Florida House Bill 851, passed into law in July 2014, allows eligible Florida high school graduates to pay in-state college tuition rates regardless of their or their parents’ immigration status. According to a new report by the Florida College Access Network, 2,475 students utilized the out-of-state tuition waiver to attend 31 different state colleges and universities in Florida in the first year since the law became effective. The cost of out-of-state tuition is, on average, more than double that of in-state tuition at Florida colleges and universities.
“Passing the tuition equity bill has significantly eased the financial barriers for thousands of Florida high school graduates in just one year. We need to ensure that all eligible students are aware of this resource and have access to the supports best-poised to ensure their college success,” said Troy Miller, Florida CAN’s Associate Director for Research and Policy.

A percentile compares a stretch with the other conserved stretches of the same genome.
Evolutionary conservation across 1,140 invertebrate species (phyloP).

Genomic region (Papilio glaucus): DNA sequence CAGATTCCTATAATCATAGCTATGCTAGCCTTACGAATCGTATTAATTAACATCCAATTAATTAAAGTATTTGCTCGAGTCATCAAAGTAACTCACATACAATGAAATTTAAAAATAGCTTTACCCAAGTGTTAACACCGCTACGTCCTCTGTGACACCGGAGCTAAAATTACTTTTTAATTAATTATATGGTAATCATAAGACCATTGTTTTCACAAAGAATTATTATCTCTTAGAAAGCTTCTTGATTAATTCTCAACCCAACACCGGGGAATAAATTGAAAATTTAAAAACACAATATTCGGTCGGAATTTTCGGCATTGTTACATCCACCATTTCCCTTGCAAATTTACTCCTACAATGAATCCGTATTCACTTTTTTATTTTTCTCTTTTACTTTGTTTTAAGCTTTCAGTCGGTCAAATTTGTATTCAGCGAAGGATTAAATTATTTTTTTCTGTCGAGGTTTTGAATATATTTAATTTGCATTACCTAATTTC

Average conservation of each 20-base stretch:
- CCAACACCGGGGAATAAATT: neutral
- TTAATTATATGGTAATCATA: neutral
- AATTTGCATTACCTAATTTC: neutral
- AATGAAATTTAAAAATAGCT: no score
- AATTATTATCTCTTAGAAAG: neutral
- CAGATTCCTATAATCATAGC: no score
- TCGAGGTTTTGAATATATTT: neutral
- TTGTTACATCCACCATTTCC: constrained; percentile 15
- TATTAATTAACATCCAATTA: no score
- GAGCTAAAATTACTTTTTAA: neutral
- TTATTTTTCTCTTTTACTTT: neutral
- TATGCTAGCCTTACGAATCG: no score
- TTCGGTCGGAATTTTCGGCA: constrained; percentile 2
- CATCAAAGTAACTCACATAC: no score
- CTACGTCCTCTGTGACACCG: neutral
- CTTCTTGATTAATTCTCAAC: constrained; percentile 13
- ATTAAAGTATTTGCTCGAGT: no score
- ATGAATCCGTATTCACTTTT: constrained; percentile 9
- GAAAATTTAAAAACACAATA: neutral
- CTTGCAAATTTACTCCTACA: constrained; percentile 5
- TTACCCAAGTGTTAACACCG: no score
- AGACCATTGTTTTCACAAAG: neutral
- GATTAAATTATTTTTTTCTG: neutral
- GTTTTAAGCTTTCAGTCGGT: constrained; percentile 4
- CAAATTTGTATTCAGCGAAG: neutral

The colleges most attended by students using the out-of-state tuition waiver during the 2014-15 academic year were Palm Beach State College (389), Broward College (370), Florida International University (370), Valencia College (309) and Miami Dade College (243). A complete list of institutions with enrollment figures are included in an interactive data dashboard released today by Florida CAN.
Although these one-year results are promising, there are likely many more students who do not know about the tuition waiver or have difficulty accessing the application. Florida CAN recommends streamlining the process by replacing the waiver application with a simple modification to the Florida Financial Aid Application (FFAA). By adding a single question to the FFAA, students can more easily determine their eligibility for in-state tuition rates. The change would also save colleges time in processing the application; currently, each college is responsible for creating, processing and posting on its website its own version of the waiver form.
Florida CAN also recommends tracking the retention and graduation rates of students utilizing the waiver. Because undocumented students are not eligible for federal and state financial aid, they are less likely to enroll in college full time and are more likely to find themselves in financial stress than many of their peers. Tracking their retention and graduation rates can inform future policy decisions impacting such students.